Marathon swimming, boredom, and toys

Lake Michigan is cold right now. Too cold to swim in. It hit rock bottom (33F) sometime mid-December, and there it has stayed. What’s a marathon swimmer not living in SoCal or SoFlo to do?

The typical answer is: Long Course. And that actually has been a reasonably good solution for me… until this week. With the UIC varsity teams now approaching the championship phase of their season, the pool we share has now switched to short course ’til mid-April. So… three months until Tampa Bay and nothing but flip turns every 25 yards? Oh no!

Marathon swimmers need endurance, but equally important is being able to psychologically tolerate swimming for long stretches without stopping. This isn’t as relevant in pool competition, where the longest race is only a mile. In the mile, you still need good speed, so lots of interval training is the norm. Even in my younger days when I routinely covered 10,000m over a morning & evening practice, I’d rarely do sets that required me to swim more than 20 laps at a time (500 SCY or 1000 LCM).

In preparing for a marathon swim, though, long steady-state swims should (in my opinion) be an important part of the training diet. If you have year-round access to open water, the task is less daunting. But if you’re limited to short course and, like me, your eyes start to glaze over after 40 laps or so, you may have to get creative.

Thanks to recent advances in technology, there are now some interesting ways to mitigate boredom during long swims. In particular, waterproof MP3 players offer musical distraction, which runners have enjoyed since…I don’t know… the Walkman? And swim watches – which automatically count your laps and strokes – offer freedom from maintaining your own internal lap count (which, for me, is unreliable after about 40-50).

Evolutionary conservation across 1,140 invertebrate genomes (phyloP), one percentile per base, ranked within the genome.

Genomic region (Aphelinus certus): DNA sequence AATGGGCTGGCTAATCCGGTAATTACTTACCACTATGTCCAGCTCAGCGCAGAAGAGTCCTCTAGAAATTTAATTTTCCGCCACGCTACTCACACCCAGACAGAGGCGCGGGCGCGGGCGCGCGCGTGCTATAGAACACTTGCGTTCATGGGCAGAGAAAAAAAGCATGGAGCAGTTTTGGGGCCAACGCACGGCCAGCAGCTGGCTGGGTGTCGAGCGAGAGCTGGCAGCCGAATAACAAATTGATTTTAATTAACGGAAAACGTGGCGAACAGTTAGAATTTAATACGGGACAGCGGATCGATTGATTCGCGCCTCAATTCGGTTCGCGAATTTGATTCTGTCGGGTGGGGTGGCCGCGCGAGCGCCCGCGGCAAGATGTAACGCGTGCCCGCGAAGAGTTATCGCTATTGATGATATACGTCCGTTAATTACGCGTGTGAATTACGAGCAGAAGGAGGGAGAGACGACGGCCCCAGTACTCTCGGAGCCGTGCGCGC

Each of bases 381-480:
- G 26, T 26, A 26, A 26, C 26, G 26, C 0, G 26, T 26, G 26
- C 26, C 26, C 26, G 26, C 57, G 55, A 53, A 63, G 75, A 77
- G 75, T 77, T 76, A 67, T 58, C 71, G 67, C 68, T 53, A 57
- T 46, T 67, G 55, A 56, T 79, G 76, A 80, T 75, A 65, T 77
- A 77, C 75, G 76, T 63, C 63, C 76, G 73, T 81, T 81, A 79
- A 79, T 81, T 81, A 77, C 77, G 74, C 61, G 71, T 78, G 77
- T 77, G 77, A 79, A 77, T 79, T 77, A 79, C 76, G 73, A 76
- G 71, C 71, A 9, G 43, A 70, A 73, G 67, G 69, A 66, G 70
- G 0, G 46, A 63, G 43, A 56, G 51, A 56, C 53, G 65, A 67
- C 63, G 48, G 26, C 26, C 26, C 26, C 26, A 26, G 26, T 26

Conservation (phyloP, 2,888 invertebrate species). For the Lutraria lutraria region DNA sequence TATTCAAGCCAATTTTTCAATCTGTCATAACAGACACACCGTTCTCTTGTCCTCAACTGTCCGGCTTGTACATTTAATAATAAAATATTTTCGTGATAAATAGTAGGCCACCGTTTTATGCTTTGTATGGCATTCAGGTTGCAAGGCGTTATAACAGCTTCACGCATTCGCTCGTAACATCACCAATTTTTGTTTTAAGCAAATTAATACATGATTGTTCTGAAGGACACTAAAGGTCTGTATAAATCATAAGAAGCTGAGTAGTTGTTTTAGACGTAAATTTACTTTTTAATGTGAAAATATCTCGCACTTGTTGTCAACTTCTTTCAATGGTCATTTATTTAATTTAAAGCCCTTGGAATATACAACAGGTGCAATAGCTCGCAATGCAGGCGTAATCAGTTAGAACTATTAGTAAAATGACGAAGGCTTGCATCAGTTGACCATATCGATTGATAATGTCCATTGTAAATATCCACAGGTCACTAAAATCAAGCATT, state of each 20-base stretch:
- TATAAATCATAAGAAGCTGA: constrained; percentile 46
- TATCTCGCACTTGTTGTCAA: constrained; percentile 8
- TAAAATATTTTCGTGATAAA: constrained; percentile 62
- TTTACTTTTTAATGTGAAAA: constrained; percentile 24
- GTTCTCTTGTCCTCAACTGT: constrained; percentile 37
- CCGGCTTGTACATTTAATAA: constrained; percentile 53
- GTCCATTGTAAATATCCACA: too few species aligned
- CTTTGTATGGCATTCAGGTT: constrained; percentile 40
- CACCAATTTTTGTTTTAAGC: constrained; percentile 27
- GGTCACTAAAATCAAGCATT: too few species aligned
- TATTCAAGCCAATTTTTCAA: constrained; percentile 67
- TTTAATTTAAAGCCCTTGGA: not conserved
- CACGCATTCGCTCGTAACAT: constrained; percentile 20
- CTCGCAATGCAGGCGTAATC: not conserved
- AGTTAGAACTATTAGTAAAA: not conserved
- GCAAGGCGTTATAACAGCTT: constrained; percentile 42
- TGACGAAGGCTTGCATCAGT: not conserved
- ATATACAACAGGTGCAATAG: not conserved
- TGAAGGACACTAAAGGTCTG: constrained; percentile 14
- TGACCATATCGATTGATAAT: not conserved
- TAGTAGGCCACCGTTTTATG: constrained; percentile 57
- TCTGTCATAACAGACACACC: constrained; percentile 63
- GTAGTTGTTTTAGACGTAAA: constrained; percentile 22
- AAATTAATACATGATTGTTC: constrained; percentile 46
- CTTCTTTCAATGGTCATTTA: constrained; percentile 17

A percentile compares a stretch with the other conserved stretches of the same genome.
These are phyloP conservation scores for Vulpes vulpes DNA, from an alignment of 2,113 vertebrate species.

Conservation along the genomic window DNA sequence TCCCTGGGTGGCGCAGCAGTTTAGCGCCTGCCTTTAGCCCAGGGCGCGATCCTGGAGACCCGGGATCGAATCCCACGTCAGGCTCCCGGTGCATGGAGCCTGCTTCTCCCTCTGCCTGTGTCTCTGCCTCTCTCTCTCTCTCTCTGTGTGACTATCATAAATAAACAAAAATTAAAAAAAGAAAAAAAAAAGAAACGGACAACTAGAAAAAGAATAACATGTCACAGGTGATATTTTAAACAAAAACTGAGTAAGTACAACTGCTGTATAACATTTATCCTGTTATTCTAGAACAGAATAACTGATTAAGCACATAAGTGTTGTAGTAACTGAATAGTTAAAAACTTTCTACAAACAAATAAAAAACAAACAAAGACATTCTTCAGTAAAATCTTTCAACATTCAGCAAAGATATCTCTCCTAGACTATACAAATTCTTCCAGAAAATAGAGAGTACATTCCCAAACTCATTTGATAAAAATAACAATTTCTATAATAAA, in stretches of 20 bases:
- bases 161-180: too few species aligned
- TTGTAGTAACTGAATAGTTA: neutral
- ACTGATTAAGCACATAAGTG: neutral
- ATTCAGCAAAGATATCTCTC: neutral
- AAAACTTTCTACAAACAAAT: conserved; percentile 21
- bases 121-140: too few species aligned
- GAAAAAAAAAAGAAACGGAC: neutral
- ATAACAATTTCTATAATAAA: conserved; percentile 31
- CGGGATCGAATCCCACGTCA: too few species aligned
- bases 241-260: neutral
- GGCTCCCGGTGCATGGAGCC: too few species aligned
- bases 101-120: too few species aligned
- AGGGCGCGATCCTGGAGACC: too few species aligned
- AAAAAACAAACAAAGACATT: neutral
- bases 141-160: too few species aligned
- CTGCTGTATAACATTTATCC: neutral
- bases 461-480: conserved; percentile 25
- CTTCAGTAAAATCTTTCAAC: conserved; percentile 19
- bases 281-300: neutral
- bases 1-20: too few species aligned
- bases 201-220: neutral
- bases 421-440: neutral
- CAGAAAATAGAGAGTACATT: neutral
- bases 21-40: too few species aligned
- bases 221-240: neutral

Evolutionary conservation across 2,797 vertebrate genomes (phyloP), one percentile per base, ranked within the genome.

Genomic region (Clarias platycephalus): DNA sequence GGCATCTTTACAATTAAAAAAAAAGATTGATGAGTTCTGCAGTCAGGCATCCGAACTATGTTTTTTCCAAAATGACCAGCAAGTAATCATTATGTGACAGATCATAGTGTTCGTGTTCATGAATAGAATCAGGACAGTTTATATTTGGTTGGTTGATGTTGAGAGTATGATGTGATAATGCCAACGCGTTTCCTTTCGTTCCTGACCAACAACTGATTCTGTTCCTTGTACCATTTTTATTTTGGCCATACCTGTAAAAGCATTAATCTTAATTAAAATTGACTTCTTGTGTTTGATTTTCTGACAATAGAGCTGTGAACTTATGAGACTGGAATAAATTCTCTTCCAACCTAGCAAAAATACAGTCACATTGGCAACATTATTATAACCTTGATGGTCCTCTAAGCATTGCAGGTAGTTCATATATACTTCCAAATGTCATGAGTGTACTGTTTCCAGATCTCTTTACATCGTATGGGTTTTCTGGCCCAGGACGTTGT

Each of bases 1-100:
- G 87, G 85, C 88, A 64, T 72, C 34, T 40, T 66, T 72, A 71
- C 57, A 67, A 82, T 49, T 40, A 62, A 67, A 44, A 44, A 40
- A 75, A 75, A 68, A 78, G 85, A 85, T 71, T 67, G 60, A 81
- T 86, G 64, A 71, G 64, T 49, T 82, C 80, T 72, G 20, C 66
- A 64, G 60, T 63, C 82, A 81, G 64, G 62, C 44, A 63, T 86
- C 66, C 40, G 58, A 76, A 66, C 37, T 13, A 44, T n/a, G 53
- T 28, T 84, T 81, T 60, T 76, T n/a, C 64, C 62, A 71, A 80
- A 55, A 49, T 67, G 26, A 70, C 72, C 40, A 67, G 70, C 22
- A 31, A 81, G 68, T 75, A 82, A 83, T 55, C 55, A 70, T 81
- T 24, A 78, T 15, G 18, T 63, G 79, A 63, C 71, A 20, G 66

Over the next few posts, I’ll review four of these “swim toys,” two in each category:

Check back soon!

11 thoughts on “Marathon swimming, boredom, and toys”

  1. What we need are virtual swimmers. Picture a pool with a light every yard down the stripe. The light travels at a defined pace, try and keep up. Maybe different modes and strategies. Light maintains equal pace, builds each 100, or is a little erratic and you have to gamble to go with or not. Hell

      1. I don’t think anything. I think you could put after-market rubber mats down. Either heavy or with suction cups. All you need is to wire them to a primitive interface that could sit on or near the gutter. Imagine how much fun you have if you were racing a 1650 verse the lights and they were told to swim say 18:30 +/- 10 seconds. I think it would be fun not knowing exactly what it would take to win.

        1. I’m not so sure an outdoor LED christmas light strand wouldn’t work. I think we will see something along these lines the next olympics – possibly two from now. The yellow line technology for the WR is awesome for viewers. One way to approach the world records set with tech suits is to supply the swimmers with more live data. Have the WR line visible for the swimmers…

      1. That’s true, technically: 2 lengths per lap. But in ordinary usage (based on my observations over the years), people almost never distinguish between them. More specifically, people use “laps” to refer to lengths, but rarely use the word “lengths.”

        This may have something to do with the fact that “laps” is easier to enunciate than “lengths.”

        Also, there’s rarely a need in swimming to refer to the concept of “laps” in its literal sense. The number associated with 1000 short-course yards is always ’40’ – whether you say “laps” or “lengths” is a personal preference. You would never say, “1000 yards is 20 laps” – people would get confused.

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